Bird life

Updated: 2014-07-18 08:29

By Huang Zhiling (China Daily Europe)

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Bird life

 Bird life

Black-necked crane (above) and Chinese monal (top) are among the rare birds that Shen You has photographed. Photos Provided to China Daily

 Bird life

Shen You shares pictures he took of birds with a young bird lover in Chengdu, Sichuan province.

Growing up in an impoverished family, Shen You would earlier capture birds to eat, but now he is a fierce protector of the creatures he has come to love

When he was a child, Shen You ate birds.

But now that he is 39 and president of the Chengdu Bird Watching Society in Sichuan province, Shen asks people not only to not eat birds, he discourages them from keeping birds or buying them only to set them free.

"The birds that people buy to set free are from the wild," says Shen. "People set birds free to atone for their sins or to accumulate virtue. But to procure one bird to set free, 25 birds will perish in the process of capture, transportation, breeding and sale," he says, while strolling Huanhuaxi Park in the suburbs of Chengdu, a haven for birds.

Shen was born in Yanxi village in Chongzhou, Sichuan. As a child he liked climbing trees to collect birds' eggs.

"My family was poor and short of grain for several months of the year. Birds meant a plate of delicious food," he says.

In 2002, Shen was deputy manager of a telecommunications company in Chengdu when he read a column on bird watching on, the Chinese-language website for the World Wide Fund For Nature. He immediately became interested in bird watching.

Along with two other bird lovers, Shen took a telescope to visit all places in the city where birds could be observed. At first, he could only recognize sparrows and crows. Later, with the help of reference books, he could identify rare birds like firethroats and red-breasted geese.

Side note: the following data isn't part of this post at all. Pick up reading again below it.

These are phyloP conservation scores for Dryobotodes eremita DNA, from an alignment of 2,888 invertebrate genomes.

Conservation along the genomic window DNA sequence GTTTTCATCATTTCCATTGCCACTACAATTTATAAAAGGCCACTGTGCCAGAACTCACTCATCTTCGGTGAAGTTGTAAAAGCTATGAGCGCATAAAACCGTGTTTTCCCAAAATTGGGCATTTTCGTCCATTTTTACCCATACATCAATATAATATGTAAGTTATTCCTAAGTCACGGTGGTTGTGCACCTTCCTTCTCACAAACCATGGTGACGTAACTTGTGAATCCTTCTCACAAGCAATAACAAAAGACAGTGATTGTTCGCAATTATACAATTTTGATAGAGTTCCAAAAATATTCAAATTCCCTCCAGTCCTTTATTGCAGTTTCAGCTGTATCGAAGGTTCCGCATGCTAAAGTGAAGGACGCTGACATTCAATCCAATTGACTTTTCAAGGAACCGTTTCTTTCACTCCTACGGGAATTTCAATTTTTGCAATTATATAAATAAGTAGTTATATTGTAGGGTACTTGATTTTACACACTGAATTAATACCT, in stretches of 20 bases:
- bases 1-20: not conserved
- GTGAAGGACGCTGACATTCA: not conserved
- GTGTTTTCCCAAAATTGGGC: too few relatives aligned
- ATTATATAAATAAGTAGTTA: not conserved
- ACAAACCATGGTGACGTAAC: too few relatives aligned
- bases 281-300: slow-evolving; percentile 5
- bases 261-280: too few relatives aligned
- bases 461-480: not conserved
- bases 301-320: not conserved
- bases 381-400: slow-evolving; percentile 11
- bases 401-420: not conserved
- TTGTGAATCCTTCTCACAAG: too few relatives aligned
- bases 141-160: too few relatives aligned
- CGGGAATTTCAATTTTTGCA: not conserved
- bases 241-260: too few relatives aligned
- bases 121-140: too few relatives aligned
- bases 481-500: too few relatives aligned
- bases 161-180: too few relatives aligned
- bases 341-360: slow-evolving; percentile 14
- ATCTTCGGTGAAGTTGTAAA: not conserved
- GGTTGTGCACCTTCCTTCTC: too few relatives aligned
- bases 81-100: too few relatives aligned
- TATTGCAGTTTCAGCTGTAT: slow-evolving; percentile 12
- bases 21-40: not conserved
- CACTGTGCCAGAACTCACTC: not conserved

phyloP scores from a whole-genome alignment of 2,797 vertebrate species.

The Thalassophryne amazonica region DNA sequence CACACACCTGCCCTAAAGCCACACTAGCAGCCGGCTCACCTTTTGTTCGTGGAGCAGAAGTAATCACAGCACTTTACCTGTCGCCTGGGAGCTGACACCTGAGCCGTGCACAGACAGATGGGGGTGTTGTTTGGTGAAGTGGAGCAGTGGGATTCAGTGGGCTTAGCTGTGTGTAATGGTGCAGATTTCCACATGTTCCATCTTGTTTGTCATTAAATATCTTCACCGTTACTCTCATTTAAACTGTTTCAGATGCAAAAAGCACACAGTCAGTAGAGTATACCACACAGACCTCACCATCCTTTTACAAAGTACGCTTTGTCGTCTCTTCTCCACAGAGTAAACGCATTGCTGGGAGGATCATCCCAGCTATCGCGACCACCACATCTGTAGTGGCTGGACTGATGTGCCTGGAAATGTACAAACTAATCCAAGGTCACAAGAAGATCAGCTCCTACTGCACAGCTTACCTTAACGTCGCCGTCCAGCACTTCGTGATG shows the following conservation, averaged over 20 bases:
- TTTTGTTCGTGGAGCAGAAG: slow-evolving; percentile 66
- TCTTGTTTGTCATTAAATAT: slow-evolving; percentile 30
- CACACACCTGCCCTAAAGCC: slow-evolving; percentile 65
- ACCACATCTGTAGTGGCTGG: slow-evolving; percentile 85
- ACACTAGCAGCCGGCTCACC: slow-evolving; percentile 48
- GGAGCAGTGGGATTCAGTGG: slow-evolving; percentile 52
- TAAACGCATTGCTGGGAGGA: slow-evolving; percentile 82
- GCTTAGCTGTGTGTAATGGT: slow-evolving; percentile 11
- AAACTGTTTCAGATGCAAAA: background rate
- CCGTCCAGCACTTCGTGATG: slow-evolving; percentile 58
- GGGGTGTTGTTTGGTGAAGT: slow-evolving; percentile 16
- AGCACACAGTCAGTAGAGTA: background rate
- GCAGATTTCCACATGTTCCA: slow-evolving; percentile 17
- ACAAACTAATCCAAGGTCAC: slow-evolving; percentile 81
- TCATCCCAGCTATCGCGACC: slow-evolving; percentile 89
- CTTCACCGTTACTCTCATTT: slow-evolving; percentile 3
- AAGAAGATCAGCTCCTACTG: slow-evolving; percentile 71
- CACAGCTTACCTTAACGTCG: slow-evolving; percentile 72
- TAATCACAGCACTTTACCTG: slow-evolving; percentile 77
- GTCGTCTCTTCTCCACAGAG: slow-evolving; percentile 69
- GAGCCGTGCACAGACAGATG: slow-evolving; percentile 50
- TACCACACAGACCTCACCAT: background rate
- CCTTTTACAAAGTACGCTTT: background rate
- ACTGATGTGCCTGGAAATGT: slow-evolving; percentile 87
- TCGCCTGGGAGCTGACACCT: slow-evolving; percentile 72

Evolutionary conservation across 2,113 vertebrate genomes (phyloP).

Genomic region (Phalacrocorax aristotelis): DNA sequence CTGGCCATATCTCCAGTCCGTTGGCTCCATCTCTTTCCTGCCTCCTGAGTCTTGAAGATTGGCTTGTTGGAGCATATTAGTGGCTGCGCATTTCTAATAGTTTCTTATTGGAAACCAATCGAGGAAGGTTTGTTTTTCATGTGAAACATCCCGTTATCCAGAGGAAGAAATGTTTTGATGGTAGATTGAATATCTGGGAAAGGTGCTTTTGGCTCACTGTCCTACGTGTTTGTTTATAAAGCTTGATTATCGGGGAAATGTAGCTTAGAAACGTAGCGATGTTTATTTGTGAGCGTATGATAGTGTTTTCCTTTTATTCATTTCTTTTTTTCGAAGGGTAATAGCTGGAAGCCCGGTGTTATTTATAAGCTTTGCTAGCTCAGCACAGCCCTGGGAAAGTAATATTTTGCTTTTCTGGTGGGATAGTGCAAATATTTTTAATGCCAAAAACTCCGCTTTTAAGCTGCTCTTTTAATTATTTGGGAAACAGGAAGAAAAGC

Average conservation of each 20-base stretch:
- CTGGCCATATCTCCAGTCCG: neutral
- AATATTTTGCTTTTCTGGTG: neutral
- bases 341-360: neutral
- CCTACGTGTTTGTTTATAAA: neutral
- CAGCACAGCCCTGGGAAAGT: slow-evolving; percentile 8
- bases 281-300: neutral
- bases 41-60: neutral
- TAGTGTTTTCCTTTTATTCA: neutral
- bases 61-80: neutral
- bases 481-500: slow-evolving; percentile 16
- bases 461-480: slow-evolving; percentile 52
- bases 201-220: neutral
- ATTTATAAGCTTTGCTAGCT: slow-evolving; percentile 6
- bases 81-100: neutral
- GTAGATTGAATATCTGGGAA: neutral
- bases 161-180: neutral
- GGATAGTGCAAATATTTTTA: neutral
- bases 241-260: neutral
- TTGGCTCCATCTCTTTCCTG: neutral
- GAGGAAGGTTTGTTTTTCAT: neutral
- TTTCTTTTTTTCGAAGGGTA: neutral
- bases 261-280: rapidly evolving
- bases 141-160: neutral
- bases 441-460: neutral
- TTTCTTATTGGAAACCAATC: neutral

In 2004, Shen and his friends launched the Chengdu Bird Watching Society. Shen quit his managerial job to work full time for the society.

The society has since hosted two major events, each involving more than 10,000 bird lovers who have counted birds across the city's major parks. It has sponsored bird-watching festivals around eight times, promoting knowledge of birds among children and young people, who observe birds with telescopes and take their photographs.

Shen and members of the society give lectures on birds in primary schools in Chengdu and take students to observe birds in forests and parks.

"They help students understand nature through birds so that they can love birds and protect them in their habitats," says Chen Tinggeng, a teacher in the Chengdu Paotong Primary School.

There are about 300,000 bird lovers in Chengdu thanks to the society. Shen's aim is to raise the number to 1 million.

"Sichuan ranks No 2 in China in terms of the number of birds and lags behind only Yunnan province," he says.

Many people in China consider birds a delicacy, but Shen says a sustainable way of protecting birds is to raise the income of local people. He cites Mengtun Valley in Lixian in Sichuan's Aba Tibetan and Qiang autonomous prefecture as an example.

The 2,700 people who live in the valley used to survive by hunting for food and chopping down trees for firewood. Their average annual income was about 2,000 yuan ($323).

As an increasing number of bird watchers and hikers started to visit the township, locals set up guesthouses and served meals to visitors. Realizing more birds and better ecology meant more visitors and income, they gave up hunting and logging, and started to work on protecting birds.

Last year, the annual average income in the valley skyrocketed to 11,000 yuan, thanks to the influx of bird watchers and hikers, according to Zhou Lizhi, an official in Lixian.

Bird watching in the wild can be dangerous. Shen was watching birds on a precipitous mountain in Mengtun in May, when a local farmer fell to his death from the mountain.

Despite hardship and danger, Shen spends more than one-third of the year watching birds in the wild and advocating their protection.

He visits the Zoige Grassland, a paradise for birds, in Aba almost every month.

Zoige has a speed limit of 80 kilometers per hour for drivers. But drivers used to race to speeds of 170 or 180 km per hour in order to run down birds.

Shen kept reporting the drivers until the local government installed 12 cameras to cover the grassland late last year, reducing the number of speeding vehicles.

Shen met his wife Meng Xiaofang, a fervent bird lover, when he was watching birds there in 2002. They married two years later.

Recently, their 5-year-old son Shen Yizhi completed his second visit to Zoige, where he took pictures of birds.

Shen says one has to cultivate a child's love of nature at an early age.

(China Daily European Weekly 07/18/2014 page28)